Thursday, February 27, 2014

Faithfully Minister

Ezk. 3.7, Isaiah 6.9, 2Tim. 4.2

Paul instructed Timothy to be prepared to preach in season and out of season.  I have often felt that this means to preach whether we feel greatly inspired or not.  I also see lately that it can mean to preach whether they listen or not.  Isaiah and Ezekiel are two examples of people called to preach for God, who were sent to people who wouldn't listen.

I love to preach and teach, especially when I see a disciple or congregant with that light in their eyes that shows they are gaining understanding.  When someone raises their hand in response or comes to the altar I feel privileged to have been a useful instrument in God's plan at that moment.  I think this is true of many preachers.

However, I have went through weeks and even months of time when it seemed like no one really cared what God had to say.  They seemed very wrapped up in the problems and worries of their lives, and seemed to come only out of obligation or responsibility.  Does God really want us to preach hard and strong in those times?  It can feel like we are wasting our time.

The truth is that God calls us to preach, teach, and minister faithfully.  We are not called to produce stellar results in everything we do.  We live in a generation so filled with statistics and so result oriented that we forget that first and foremost we are called to be faithful in the ministry God is calling us to.  We are called first to build our own relationship with God, and to minister to others out of that relationship.

We will likely not fill our altars every Sunday morning.   It may well be that we will really only get to glimpse where God is moving in other people on a sporadic basis.  We should celebrate with God when He allows us to see His moving.  More importantly we should remain faithful in our daily walk, and in every part of our ministry whether the big results shine through or not.

It may well be that God is moving, and we just are not seeing what He is doing at that moment.  I know there have been times when I have preached, and thought no one heard.  Then several weeks later someone will tell me how they have been contemplating something I said weeks earlier.  The message got through the way the Holy Spirit intended, but I never even knew.

Keep preaching.  Keep teaching.  Keep ministering where God calls you.  Let the Holy Spirit worry about whether the hearts are receptive or not.

Blessings in your ministry.

Thursday, February 20, 2014

Minister to the Community in Which You are Called

Do you ever feel out of sync with the people you are called to lead?  Maybe like many pastor's and church leaders you grew up in another state, and now you find yourself leading a congregation far from the place you once lived.  Some people are called to mission fields far from home, where they must learn a different language and many different social norms in order to fit in.  Many of us have learned that there are social differences in the country, or even the state we find ourselves in.  However, for most of us in North America we have a lot of common ground on which to stand.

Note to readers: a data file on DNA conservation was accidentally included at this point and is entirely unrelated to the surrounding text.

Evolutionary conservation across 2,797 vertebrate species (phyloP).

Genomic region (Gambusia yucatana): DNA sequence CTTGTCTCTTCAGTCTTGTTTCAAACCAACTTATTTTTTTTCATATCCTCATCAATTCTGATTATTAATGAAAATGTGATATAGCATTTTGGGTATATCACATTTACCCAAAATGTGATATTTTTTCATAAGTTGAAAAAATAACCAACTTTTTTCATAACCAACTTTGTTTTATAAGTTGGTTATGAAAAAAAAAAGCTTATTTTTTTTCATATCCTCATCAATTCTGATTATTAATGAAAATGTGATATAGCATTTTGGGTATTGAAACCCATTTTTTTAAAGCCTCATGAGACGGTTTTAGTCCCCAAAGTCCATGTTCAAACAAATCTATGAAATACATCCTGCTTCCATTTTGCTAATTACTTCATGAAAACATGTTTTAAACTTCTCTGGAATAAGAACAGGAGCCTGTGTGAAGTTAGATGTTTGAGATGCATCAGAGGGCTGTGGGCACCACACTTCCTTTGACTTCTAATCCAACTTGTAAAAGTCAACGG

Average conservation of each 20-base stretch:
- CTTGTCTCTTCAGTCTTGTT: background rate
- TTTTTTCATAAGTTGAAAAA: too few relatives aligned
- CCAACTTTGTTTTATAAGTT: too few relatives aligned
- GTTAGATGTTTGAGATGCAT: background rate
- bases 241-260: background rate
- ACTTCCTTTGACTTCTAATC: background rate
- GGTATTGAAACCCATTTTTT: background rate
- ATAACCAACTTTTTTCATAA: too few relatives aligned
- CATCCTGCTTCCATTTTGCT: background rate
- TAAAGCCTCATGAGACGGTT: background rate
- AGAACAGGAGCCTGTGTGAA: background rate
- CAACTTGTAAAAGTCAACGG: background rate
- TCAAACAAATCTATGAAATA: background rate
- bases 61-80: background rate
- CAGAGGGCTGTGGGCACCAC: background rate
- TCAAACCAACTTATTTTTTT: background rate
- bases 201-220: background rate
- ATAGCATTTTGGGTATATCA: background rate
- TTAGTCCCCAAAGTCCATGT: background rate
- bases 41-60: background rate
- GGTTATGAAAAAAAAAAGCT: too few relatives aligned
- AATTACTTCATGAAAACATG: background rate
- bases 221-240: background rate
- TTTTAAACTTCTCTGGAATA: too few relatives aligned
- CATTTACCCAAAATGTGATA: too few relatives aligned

In the Ezekiel's call from God he was told to feed and be filled with God's Word.  Then he was given the challenge to go to the people.  Ezekiel 3:5 says God told Ezekiel that he was not going to "a people of obscure language, but to the house of Israel."  To those of us on the front lines of ministry in North America we may feel separate from people in the pews at times, but the reality is that God has called us to the great mission of reaching people similar to ourselves.  While there will always be slight differences in every person we are called to minister to the reality is that we all have similar needs, and in community we are often facing similar situations.

Do you ever struggle with being a part of the community you are called to lead?  There has been a push in many churches and denominations in the past twenty years to encourage pastors to stay longer in their churches.  At one time in America the average pastoral call to a church lasted less than three years.  Three years is barely enough time to really get to know the community we live in, or the real heart needs that they face.  In fact most people never really accept a minister as caring until they have went through some serious living with them.

All to often the history of small-town churches has been that pastors bale on churches before ever living and being a part of the community.   In many cases it is the churches who have pushed pastors out over situations that bring struggle, which may result in deep spiritual growth before they can really grow up.  Then the cycle starts over with a new pastor, or a new church.  It is a cycle that never allows the church to become a deeper community, living and growing through challenges.  It is a cycle for many pastors to run before growing in their weak areas, or really opening up to the community they have been called to .